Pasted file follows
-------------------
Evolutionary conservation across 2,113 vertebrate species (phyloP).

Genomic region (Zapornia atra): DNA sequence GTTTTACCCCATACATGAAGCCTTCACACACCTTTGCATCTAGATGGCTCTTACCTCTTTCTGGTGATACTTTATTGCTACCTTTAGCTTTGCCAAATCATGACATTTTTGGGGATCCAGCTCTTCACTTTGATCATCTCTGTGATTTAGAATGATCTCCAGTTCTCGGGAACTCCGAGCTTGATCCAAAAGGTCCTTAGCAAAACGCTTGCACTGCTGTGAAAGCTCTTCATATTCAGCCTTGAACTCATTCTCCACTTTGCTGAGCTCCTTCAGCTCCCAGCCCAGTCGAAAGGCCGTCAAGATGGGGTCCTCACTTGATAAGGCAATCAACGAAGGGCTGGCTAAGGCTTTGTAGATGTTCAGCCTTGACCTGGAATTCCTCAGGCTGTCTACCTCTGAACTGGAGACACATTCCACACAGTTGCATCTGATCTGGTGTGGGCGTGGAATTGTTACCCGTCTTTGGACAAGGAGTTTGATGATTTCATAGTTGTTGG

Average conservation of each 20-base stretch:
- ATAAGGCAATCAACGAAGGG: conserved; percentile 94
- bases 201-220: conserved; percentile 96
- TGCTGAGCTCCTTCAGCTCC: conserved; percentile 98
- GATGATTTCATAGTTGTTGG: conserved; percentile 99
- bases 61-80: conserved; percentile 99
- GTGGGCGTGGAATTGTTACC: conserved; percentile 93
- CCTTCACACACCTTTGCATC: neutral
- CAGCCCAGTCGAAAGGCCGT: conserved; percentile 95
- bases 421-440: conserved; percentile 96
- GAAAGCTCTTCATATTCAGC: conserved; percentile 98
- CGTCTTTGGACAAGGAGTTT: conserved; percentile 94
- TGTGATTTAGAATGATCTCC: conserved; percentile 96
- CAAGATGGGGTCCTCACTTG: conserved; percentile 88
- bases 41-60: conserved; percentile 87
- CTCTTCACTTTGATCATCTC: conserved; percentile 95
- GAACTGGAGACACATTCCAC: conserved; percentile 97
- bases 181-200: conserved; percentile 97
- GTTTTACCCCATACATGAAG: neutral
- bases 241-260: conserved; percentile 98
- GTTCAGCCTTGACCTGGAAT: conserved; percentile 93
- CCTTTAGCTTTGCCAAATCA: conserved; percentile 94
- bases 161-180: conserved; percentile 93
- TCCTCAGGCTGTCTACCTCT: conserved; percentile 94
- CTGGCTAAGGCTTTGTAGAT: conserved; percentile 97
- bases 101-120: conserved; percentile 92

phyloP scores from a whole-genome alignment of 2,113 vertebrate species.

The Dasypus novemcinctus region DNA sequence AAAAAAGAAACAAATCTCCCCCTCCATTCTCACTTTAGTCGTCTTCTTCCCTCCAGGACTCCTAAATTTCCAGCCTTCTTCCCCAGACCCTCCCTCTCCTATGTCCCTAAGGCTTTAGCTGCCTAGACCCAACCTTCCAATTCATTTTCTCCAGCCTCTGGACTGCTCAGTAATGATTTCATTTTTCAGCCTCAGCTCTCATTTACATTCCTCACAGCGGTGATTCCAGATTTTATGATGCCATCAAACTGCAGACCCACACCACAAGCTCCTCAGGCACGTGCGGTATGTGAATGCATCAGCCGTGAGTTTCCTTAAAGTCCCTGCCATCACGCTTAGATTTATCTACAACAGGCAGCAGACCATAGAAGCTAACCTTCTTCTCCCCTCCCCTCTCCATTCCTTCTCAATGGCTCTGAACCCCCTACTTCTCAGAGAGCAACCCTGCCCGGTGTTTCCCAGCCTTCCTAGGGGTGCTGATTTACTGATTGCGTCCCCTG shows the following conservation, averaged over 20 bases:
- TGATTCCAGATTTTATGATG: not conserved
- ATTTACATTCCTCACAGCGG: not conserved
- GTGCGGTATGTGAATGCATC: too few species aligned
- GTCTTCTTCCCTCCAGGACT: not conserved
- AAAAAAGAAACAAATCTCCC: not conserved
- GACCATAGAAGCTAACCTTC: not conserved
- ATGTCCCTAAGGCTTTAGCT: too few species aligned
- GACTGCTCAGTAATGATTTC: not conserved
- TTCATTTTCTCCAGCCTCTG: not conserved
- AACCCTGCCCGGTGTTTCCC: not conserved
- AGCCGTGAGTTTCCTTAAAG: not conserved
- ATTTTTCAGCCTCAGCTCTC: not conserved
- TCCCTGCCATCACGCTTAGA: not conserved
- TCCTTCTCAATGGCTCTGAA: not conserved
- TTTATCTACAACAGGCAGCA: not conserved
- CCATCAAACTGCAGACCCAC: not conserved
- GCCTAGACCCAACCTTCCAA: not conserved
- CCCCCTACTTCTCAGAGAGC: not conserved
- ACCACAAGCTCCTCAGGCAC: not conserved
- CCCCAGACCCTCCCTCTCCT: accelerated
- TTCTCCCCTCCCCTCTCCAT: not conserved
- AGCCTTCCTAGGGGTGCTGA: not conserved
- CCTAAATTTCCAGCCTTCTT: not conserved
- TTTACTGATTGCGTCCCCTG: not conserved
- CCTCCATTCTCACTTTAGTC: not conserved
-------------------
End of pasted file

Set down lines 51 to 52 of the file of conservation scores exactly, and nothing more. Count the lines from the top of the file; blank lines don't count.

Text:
- TTCTCCCCTCCCCTCTCCAT: not conserved
- AGCCTTCCTAGGGGTGCTGA: not conserved